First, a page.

Minus the Other, Focus on You First
You’re riding your bike, minding the traffic and out of no where, a car door opens and you flip over the door. The person who opened the door gets out to help you but your first response is shock and anger and you ignore the help. You choose to hold a grudge and going forward, you hate cars and wish for revenge on everyone that drives. Before driving, the driver had just been accused and blamed by their partner for their marital problems and was driving in a rageful state.
What does our world look like when running on the fuel of unforgiveness?
Neuroscience recognizes the link between emotional response to life’s issues and how they create disease or wellness in our minds and bodies. Everyone is benefited when forgiveness appears with loving kindness; when we offer that which we need. But how do we get there? Why do we cause harm knowingly or unknowingly to others? How far back do we look to find the source of this wrong-doing that compels us to seek revenge in current life situations?
Often, when we consider forgiving someone we are filled with strong emotion and seek to either reconcile ASAP so we feel better or expect the other person to make the first move. We have this sense that forgiveness only requires saying I’m sorry and that will return everything back to harmony: 1+1. What if within us there’s a deeper cause to the suffering? What if we minus that person from the equation for a moment and the journey to all forgiveness begins with us? 2–1=1.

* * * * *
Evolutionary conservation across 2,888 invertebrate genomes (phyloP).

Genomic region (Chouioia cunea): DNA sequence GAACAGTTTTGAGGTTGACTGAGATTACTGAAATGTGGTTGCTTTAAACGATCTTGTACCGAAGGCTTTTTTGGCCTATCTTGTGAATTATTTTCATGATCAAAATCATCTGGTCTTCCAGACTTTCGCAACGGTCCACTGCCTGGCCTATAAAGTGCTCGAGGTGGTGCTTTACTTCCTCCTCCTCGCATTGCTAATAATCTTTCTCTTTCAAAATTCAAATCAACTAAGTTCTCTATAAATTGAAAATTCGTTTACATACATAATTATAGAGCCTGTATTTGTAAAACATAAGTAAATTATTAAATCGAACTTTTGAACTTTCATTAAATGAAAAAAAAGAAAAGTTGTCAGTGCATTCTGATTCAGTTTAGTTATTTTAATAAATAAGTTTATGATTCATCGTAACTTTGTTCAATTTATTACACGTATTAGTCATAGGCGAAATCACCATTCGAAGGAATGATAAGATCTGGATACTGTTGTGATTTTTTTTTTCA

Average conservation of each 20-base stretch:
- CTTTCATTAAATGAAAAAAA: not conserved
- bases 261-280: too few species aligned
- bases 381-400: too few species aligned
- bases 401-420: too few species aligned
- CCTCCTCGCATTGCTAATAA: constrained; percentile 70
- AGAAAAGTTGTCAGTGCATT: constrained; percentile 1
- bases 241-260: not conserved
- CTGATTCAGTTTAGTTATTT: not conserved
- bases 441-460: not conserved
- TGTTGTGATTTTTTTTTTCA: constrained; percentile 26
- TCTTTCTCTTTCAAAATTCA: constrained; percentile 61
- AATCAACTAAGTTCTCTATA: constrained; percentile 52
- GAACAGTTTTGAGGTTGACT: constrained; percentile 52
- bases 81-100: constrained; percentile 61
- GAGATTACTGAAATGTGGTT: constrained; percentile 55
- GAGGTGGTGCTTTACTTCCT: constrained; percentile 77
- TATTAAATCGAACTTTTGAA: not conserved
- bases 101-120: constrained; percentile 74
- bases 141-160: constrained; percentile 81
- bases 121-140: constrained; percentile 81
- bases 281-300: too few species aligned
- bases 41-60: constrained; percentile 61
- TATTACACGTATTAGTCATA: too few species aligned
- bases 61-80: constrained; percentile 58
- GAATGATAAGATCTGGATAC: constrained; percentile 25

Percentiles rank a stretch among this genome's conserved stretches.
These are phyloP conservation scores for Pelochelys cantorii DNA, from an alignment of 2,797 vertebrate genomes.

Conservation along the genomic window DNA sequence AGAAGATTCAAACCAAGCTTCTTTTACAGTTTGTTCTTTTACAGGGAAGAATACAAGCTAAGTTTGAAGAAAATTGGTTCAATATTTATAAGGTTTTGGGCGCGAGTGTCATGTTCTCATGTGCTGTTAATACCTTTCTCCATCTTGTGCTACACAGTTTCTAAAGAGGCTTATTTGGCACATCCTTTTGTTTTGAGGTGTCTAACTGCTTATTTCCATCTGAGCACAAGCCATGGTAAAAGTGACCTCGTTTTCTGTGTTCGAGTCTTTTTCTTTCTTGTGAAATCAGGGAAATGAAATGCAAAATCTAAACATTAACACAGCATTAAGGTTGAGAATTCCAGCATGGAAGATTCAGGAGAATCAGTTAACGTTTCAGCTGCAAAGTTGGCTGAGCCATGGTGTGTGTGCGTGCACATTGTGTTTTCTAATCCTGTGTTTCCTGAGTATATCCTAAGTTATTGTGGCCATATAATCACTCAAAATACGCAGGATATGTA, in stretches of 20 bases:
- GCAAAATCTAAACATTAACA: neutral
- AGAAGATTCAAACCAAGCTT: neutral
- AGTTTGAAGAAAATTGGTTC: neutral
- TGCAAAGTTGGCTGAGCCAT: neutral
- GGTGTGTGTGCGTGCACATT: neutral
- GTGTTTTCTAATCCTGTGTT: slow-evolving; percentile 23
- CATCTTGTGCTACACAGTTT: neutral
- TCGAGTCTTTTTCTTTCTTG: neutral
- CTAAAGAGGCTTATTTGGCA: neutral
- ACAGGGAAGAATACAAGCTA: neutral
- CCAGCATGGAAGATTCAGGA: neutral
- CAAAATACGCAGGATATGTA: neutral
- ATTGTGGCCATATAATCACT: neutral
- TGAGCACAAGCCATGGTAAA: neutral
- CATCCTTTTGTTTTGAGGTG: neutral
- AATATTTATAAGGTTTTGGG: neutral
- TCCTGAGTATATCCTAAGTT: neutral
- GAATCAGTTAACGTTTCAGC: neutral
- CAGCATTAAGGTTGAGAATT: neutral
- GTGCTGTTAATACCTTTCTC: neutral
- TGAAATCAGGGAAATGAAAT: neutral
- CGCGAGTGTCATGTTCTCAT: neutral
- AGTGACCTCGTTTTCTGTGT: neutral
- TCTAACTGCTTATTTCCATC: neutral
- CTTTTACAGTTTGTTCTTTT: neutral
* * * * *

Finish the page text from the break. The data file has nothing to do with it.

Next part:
In the 12-steps of recovery, making amends is the 9th step. The other steps lead up to this and require deep self-study before the process of forgiveness with self and others takes place. Self-study is known as Svadhyaya in the yoga sutras of Patanjali and develops in a large part by meditation practice. On the upcoming Jewish Holiday of Yom Kippur, a pulling away from usual sensory experience is practiced in order to self-reflect and seek atonement, primarily with G-d.
Medical research shows that when anger and resentment are stored in the body, diseases like cancer and ailments like obesity have space to take over. The pent up emotions may come out sideways and harm ourselves and our relationships at home, work, and life. The challenge is that we can even become attached to this way of being and declare that our identity. When we forgive, our bodies actually heal not just on an emotional level, but in profound ways within our brain chemistry and overall health of our body.
-Marc Mukunda Morozumi, E-RYT 200